"The World on One Stage" never sounded so good
Aaron Ausland | Cambridge, MA | 12/27/2003
(5 out of 5 stars)
"The first time I heard Children of the Revolution on stage I could hardly believe what I was hearing and seeing. Here, at last, is a band that brings together the eclectic sounds of the world that I love and presents them credibly as a seamless weave of passion, music and dance. Drawing together performers as diverse as their instruments and nationalities, Children of the Revolution lives up to their claim as ?the World on One Stage.? When performing, they live out their mission to promote unity through music, creating harmony from such divergent combinations as a Greek lyric soprano opera singer and a Joplineque folk/punk singer from Venezuela, a flamenco dancer from Barcelona and a flamenco singer from Japan, a Fijian tabla flayer and a Turkish dumbek player, a Greco-Egyptian belly dancer and a Broadway violinist.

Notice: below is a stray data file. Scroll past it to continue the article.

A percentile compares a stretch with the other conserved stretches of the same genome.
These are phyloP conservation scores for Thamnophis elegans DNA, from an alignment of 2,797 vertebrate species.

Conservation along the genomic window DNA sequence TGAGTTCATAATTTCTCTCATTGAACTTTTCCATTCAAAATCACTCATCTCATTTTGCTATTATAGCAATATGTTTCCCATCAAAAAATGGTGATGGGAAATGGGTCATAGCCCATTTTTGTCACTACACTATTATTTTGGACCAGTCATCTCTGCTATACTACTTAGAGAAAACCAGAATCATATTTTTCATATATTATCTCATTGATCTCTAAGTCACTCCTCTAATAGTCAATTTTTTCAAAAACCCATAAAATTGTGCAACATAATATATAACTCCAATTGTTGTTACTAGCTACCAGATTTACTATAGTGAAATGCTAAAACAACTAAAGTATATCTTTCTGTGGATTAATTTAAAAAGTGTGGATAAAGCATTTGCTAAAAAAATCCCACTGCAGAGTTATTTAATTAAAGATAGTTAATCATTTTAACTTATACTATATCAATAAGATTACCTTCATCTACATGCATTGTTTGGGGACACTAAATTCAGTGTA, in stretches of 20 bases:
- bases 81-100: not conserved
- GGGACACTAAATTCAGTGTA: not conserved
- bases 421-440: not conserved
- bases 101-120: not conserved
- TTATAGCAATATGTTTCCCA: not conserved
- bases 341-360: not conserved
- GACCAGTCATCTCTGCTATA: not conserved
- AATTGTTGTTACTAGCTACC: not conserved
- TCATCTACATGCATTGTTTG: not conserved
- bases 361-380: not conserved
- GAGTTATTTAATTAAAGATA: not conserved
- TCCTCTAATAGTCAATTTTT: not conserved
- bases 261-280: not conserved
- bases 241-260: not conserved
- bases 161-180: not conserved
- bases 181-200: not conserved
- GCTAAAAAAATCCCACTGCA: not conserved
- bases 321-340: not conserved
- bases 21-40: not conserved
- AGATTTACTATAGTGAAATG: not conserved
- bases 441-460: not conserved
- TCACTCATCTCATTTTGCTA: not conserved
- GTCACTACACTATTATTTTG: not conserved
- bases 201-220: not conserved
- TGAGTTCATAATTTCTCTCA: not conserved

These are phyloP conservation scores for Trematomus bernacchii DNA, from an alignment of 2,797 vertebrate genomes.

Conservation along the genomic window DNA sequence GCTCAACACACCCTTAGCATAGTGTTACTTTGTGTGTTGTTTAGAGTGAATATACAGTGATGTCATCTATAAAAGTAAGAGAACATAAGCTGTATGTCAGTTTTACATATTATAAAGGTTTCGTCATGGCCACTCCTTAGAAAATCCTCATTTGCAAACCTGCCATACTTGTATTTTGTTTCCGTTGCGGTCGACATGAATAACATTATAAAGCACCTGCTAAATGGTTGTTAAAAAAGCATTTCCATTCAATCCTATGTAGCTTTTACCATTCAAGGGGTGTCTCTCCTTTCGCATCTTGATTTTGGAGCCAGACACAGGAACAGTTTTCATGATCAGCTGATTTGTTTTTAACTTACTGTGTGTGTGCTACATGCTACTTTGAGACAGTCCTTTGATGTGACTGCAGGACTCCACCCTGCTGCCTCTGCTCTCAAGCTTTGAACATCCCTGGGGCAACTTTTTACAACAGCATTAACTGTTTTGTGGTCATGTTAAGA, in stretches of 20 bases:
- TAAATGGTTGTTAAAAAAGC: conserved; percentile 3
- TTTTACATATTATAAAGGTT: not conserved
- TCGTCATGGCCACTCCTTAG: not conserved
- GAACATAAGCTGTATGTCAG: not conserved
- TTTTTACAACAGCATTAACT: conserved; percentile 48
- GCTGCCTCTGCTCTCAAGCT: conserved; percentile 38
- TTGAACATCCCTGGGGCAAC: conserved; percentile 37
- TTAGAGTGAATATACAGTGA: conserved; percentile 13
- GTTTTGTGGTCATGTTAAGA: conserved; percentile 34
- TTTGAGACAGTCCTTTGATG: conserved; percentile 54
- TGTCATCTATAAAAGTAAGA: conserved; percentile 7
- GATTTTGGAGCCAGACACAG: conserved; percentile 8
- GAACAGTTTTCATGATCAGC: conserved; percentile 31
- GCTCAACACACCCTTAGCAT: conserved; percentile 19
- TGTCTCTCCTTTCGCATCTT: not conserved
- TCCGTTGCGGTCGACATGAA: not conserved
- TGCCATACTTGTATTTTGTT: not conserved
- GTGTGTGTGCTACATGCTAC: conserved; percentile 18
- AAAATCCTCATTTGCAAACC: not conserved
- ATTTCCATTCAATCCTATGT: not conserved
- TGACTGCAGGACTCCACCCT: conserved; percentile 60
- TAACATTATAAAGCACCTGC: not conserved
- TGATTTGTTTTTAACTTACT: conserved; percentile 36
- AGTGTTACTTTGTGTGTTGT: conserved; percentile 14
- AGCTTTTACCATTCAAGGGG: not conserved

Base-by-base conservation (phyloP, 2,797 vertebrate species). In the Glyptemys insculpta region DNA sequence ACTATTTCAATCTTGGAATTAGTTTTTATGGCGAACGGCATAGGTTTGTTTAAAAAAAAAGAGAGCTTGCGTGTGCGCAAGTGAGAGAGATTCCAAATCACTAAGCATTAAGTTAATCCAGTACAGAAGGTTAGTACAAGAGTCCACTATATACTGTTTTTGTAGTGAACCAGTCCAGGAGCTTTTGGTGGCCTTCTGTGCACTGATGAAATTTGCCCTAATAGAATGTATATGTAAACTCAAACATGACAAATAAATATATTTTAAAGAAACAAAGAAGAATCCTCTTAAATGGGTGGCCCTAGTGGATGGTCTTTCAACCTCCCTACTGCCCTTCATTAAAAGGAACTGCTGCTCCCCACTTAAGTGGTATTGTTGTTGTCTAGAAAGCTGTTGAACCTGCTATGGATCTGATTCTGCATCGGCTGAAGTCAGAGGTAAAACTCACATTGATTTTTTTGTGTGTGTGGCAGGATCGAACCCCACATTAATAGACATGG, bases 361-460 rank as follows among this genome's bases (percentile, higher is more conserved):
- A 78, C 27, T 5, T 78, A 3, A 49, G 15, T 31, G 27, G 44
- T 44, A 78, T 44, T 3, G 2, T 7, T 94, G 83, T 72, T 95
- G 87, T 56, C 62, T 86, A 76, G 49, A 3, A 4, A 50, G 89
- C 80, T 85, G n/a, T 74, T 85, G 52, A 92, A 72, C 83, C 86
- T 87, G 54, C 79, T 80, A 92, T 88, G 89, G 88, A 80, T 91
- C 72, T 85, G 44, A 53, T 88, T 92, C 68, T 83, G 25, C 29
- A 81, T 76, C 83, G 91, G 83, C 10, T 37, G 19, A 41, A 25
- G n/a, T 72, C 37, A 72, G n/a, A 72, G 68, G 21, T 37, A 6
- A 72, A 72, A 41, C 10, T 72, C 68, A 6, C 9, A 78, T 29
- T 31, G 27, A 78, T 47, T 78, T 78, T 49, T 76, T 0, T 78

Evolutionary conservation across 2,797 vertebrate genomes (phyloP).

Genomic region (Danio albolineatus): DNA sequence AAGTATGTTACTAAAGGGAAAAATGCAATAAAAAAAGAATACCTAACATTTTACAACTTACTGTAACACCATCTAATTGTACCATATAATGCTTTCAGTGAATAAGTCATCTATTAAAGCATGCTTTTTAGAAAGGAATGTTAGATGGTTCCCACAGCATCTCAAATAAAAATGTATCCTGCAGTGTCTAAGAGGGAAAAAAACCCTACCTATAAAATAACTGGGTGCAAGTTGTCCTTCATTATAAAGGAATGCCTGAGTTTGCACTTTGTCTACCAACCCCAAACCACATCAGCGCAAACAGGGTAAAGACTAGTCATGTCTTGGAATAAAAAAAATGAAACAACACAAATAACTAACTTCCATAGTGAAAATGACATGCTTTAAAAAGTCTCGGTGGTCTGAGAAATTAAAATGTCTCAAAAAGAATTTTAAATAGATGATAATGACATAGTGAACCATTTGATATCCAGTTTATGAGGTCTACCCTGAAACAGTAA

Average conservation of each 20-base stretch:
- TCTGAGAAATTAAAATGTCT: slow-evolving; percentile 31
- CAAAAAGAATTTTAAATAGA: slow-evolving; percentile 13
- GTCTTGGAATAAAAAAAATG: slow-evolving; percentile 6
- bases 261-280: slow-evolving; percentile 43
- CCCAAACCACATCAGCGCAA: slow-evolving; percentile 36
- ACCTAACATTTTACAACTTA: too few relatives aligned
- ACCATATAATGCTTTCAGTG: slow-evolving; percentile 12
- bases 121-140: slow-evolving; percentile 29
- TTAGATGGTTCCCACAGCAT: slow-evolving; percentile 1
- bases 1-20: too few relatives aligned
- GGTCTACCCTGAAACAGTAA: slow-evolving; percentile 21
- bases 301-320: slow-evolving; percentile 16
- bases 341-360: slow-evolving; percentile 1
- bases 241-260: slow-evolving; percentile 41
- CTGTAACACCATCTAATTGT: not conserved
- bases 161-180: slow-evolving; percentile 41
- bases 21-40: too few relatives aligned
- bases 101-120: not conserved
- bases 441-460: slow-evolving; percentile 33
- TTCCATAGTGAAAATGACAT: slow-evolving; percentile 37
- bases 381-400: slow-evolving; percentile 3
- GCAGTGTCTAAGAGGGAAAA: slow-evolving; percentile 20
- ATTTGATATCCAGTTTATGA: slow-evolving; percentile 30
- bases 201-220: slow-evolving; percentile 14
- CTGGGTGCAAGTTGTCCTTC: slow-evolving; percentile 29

The strongest musical threads in their jaw-dropping breadth of sound are Greek, Spanish flamenco and Arabic, but don?t be surprised to hear hip-hop, Gypsy, Django-style swing, ska, and South American folk music among other forms conjoined in an eccentric amalgamate that distinguishes their unique style. The range of instruments played with virtuosity would make an ethnomusicologist?s head spin. Stringed instruments from the Greek bouzouki to the Turkish saz and baglama to the Venezuelan cuatro are played over a foundation of rhythm from percussion ranging from the Egyptian dumbek to Latin congas and Indian tablas, and rounded out with wind instruments like the Australian didgeridoo, the Bolivian zampoña and the North African/Arabian nay.My friend Wakefield Gregg was so taken with Chapter One, a song from their previous album about love?s ultimate sacrifice, that he decided to commission the group to write a song about the life and death of his friend and my late wife Krista for the Krista Foundation for Global Citizenship. [www.kristafoundation.org] Vassili and Eric Jaeger, who co-wrote the song, brought true artistic integrity to the project. They sought out and interviewed several of Krista?s closest friends, they read her poetry and looked over dozens of photos of her life. Wakefield and I talked at length with Vassili and Eric over the course of several weeks, filling in the story and imagery they were exploring as they wrote the song.Now, Angeles de Bolivia is one of the feature songs on their latest album Liberation. Combining the sorrowing sounds of the Andean zampoña and classic guitar, the song opens slow and sad. ?Bus from Bañado to Santa Cruz, oh, you were the last to go. In ragged jeans you were a ray of hope. I never got to say goodbye, how could I know.? The song floats in a slow Latin cadence before exploding into a boiling salsa that would move even the most obdurate mourner to wipe away the tears and hit the dance floor. With solos by flamenco guitarist Eric Jaeger, pianist Julio Jauregui, violinist Geoffrey Castle, and featuring the ragged and beautiful voice of Yva las Vegass backed up by a full gospel choir, the song that begins so deceptively simple and melancholic lifts the listener to her feet and takes her soaring through hope and joy. In it we are reminded that a life well-lived transcends the death that follows, that there are things worth dying for and doing so demands as much celebration as mourning. As Krista?s bereaved husband, I?m grateful that a group as talented and thoughtful as Children of the Revolution has written this song. They capture both the sorrow and joy of her story and inspire us to live meaningfully and intentionally. As a lover of great music from around the globe, I?m grateful to have discovered this group of exceptionally capable musicians. Their passion, talent, breadth and depth are both impressive and moving."